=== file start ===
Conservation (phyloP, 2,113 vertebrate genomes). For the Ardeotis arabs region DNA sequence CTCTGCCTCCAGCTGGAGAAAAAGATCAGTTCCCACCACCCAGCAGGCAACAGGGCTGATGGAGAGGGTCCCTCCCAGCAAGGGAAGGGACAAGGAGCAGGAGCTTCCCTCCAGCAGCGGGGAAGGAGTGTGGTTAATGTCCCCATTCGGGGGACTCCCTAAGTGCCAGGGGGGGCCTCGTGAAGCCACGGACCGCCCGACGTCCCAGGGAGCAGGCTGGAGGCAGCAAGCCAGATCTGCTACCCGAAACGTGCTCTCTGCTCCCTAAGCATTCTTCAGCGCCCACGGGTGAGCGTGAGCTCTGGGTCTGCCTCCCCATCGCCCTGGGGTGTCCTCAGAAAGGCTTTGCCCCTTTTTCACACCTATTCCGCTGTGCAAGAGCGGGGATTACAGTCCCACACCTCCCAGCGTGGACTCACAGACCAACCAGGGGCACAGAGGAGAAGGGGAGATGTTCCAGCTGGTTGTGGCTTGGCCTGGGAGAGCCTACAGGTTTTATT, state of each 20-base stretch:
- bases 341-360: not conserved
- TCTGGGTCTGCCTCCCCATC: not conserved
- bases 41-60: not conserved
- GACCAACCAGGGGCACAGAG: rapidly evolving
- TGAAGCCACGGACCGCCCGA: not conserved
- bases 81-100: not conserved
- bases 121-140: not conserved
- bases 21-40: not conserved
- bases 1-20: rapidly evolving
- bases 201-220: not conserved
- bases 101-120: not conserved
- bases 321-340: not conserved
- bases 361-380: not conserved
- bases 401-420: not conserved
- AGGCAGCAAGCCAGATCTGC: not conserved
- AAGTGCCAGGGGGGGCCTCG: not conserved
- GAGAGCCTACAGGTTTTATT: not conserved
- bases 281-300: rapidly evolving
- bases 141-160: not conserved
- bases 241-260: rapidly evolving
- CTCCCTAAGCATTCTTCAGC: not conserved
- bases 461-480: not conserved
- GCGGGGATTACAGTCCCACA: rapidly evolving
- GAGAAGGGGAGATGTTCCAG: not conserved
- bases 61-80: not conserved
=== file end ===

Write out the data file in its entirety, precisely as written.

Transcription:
Conservation (phyloP, 2,113 vertebrate genomes). For the Ardeotis arabs region DNA sequence CTCTGCCTCCAGCTGGAGAAAAAGATCAGTTCCCACCACCCAGCAGGCAACAGGGCTGATGGAGAGGGTCCCTCCCAGCAAGGGAAGGGACAAGGAGCAGGAGCTTCCCTCCAGCAGCGGGGAAGGAGTGTGGTTAATGTCCCCATTCGGGGGACTCCCTAAGTGCCAGGGGGGGCCTCGTGAAGCCACGGACCGCCCGACGTCCCAGGGAGCAGGCTGGAGGCAGCAAGCCAGATCTGCTACCCGAAACGTGCTCTCTGCTCCCTAAGCATTCTTCAGCGCCCACGGGTGAGCGTGAGCTCTGGGTCTGCCTCCCCATCGCCCTGGGGTGTCCTCAGAAAGGCTTTGCCCCTTTTTCACACCTATTCCGCTGTGCAAGAGCGGGGATTACAGTCCCACACCTCCCAGCGTGGACTCACAGACCAACCAGGGGCACAGAGGAGAAGGGGAGATGTTCCAGCTGGTTGTGGCTTGGCCTGGGAGAGCCTACAGGTTTTATT, state of each 20-base stretch:
- bases 341-360: not conserved
- TCTGGGTCTGCCTCCCCATC: not conserved
- bases 41-60: not conserved
- GACCAACCAGGGGCACAGAG: rapidly evolving
- TGAAGCCACGGACCGCCCGA: not conserved
- bases 81-100: not conserved
- bases 121-140: not conserved
- bases 21-40: not conserved
- bases 1-20: rapidly evolving
- bases 201-220: not conserved
- bases 101-120: not conserved
- bases 321-340: not conserved
- bases 361-380: not conserved
- bases 401-420: not conserved
- AGGCAGCAAGCCAGATCTGC: not conserved
- AAGTGCCAGGGGGGGCCTCG: not conserved
- GAGAGCCTACAGGTTTTATT: not conserved
- bases 281-300: rapidly evolving
- bases 141-160: not conserved
- bases 241-260: rapidly evolving
- CTCCCTAAGCATTCTTCAGC: not conserved
- bases 461-480: not conserved
- GCGGGGATTACAGTCCCACA: rapidly evolving
- GAGAAGGGGAGATGTTCCAG: not conserved
- bases 61-80: not conserved